Five-star hotel cuts energy usage with ABB technology
The InterContinental Madrid has reduced its energy consumption by 40% after equipping its heating, ventilation and air conditioning (HVAC) systems with ABB drives and high-efficiency motors.
Through the InterContinental Hotels Group (IHG) Green Engage system, IHG has reduced its carbon footprint per occupied room by 15% between 2013 and 2017. A key area of focus in energy reduction was the HVAC systems, which can be responsible for 60–80% of all the energy consumed by a hotel.
“Through the IHG Green Engage program, every hotel has to achieve defined environmental goals. But there can never be any compromise on comfort or convenience for our guests,” explained Esteban Rodriguez, Chief Engineer of the InterContinental Hotel Madrid.
Located on the Paseo de la Castellana, the InterContinental Madrid was found to use a lot of energy in the eight pump groups that serve its HVAC systems and hot water supply for guest rooms, kitchens and other facilities, according to an energy survey conducted by Exel Industrial.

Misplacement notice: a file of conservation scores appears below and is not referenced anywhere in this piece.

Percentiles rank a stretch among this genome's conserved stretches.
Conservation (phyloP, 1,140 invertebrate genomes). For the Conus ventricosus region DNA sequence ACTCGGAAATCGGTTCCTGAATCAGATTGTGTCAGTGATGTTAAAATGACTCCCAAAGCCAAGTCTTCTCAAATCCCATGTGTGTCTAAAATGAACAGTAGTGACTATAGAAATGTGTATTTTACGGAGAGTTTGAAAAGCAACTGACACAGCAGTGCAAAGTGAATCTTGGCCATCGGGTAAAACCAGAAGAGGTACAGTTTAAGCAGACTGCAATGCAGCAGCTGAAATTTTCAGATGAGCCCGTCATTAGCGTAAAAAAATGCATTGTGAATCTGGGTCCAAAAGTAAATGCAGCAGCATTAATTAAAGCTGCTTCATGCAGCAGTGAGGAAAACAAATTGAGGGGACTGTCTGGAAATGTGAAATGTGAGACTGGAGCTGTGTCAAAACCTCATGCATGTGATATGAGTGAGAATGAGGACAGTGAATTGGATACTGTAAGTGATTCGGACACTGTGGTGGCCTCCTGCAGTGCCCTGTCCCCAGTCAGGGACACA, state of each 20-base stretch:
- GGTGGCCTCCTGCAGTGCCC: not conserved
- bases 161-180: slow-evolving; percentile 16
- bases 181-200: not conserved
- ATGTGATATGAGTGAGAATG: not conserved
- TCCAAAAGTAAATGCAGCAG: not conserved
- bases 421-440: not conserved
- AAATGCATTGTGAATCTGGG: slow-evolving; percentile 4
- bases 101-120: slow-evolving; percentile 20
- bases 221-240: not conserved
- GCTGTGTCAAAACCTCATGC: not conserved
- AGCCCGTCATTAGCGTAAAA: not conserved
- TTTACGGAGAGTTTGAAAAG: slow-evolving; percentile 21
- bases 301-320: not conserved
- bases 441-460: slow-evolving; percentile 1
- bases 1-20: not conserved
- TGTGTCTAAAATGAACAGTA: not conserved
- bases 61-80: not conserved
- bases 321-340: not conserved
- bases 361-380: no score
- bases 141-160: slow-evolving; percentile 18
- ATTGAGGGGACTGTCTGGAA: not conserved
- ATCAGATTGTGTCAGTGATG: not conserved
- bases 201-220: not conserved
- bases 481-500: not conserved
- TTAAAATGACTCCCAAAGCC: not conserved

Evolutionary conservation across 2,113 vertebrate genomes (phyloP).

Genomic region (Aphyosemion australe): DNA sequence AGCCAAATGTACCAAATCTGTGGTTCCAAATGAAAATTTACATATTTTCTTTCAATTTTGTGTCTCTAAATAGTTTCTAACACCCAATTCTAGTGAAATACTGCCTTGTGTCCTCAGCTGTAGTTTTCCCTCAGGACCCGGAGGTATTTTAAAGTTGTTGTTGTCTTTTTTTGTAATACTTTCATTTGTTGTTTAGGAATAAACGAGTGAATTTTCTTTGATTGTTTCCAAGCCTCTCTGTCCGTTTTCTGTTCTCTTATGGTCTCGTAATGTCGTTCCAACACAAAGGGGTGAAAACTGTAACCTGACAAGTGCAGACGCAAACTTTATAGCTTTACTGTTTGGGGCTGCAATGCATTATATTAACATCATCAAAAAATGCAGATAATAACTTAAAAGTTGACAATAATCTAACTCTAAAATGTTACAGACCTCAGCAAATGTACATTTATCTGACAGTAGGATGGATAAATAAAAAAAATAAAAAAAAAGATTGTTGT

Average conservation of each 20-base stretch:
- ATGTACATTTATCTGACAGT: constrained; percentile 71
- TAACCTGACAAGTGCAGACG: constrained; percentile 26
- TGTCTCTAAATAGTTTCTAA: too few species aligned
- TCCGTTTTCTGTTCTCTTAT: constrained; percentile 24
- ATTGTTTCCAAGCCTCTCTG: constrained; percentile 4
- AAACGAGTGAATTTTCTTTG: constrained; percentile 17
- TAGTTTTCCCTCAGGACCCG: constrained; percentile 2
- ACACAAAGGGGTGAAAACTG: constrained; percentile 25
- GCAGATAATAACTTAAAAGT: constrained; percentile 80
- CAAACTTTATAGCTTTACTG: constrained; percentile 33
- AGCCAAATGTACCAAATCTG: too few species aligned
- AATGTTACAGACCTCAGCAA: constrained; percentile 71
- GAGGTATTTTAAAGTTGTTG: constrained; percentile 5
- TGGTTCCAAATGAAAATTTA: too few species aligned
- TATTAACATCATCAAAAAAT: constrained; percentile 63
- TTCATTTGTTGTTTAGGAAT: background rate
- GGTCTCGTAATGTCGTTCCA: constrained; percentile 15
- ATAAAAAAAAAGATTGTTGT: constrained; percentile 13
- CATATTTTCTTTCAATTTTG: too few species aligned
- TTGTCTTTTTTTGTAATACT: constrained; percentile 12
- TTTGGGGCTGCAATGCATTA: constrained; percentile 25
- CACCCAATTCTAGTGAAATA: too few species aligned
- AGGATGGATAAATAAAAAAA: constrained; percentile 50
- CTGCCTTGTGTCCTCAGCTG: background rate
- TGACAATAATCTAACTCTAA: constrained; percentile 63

Based on these findings, the pumping systems were equipped with 13 ABB ACH550 variable speed drives (VSDs) and 16 electric motors with IE3 energy efficiency classification, and integrated into building management systems. This upgrade provides the overall system with greater stability and higher energy efficiency, as the motor speeds are adjusted to match the precise demand at any given time.
ABB’s intelligent motion solutions helped the five-star hotel exceed its IHG Green Engage system goals. It reduced its energy usage by 445,000 kWh a year, cutting the hotel’s annual energy bill by $37,000.
As a result of IHG’s Green Engage program, the hotel’s carbon footprint has been cut by 253 tonnes of carbon dioxide (CO2) a year. STR Global said if similar energy savings could be replicated at just one in four of the world’s estimated 187,000 hotels, global CO2 emissions could be reduced by nearly 12 million tonnes a year.
Research published by the International Tourism Partnership (ITP) shows that the hotel industry currently accounts for 1% of all global emissions, but this is expected to increase, with the total number of hotel rooms worldwide set to grow from 17.5 million to over 25 million by 2050.
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